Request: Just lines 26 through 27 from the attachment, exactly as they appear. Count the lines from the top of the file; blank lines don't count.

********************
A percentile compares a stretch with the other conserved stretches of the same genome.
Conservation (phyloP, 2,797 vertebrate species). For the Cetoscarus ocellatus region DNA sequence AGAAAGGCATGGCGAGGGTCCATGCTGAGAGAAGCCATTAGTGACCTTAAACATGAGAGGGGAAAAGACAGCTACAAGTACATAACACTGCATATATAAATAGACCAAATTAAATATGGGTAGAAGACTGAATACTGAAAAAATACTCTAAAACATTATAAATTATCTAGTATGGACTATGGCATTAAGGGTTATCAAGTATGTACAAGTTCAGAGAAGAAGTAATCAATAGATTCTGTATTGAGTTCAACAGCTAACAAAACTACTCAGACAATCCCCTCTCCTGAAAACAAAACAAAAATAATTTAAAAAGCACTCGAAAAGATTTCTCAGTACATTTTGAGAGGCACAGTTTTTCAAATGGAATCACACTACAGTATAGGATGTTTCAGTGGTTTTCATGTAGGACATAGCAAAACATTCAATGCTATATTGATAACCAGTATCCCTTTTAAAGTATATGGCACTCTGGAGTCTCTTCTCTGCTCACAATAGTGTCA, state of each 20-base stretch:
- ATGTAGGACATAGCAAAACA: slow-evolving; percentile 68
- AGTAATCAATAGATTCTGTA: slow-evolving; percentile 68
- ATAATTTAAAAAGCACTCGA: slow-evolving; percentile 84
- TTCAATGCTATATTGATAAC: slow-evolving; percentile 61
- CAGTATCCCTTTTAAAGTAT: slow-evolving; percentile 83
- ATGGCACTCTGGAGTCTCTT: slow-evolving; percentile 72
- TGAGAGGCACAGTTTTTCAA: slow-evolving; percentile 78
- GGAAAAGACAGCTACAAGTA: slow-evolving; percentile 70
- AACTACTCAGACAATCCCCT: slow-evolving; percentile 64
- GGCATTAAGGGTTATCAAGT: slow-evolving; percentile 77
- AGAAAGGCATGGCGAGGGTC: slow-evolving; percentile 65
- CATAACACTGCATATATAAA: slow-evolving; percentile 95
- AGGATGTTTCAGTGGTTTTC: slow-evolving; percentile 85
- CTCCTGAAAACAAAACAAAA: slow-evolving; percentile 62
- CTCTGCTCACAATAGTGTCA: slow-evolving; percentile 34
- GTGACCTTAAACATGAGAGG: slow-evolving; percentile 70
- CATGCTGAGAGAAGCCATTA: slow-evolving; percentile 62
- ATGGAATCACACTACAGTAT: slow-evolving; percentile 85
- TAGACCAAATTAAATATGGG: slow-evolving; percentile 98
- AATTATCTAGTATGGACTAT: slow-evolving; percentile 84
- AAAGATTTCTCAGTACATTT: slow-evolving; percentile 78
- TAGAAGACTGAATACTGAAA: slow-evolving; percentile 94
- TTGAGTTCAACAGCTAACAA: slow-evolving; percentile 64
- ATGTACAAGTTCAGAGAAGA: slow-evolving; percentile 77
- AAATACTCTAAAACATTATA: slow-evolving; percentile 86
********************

- ATGTACAAGTTCAGAGAAGA: slow-evolving; percentile 77
- AAATACTCTAAAACATTATA: slow-evolving; percentile 86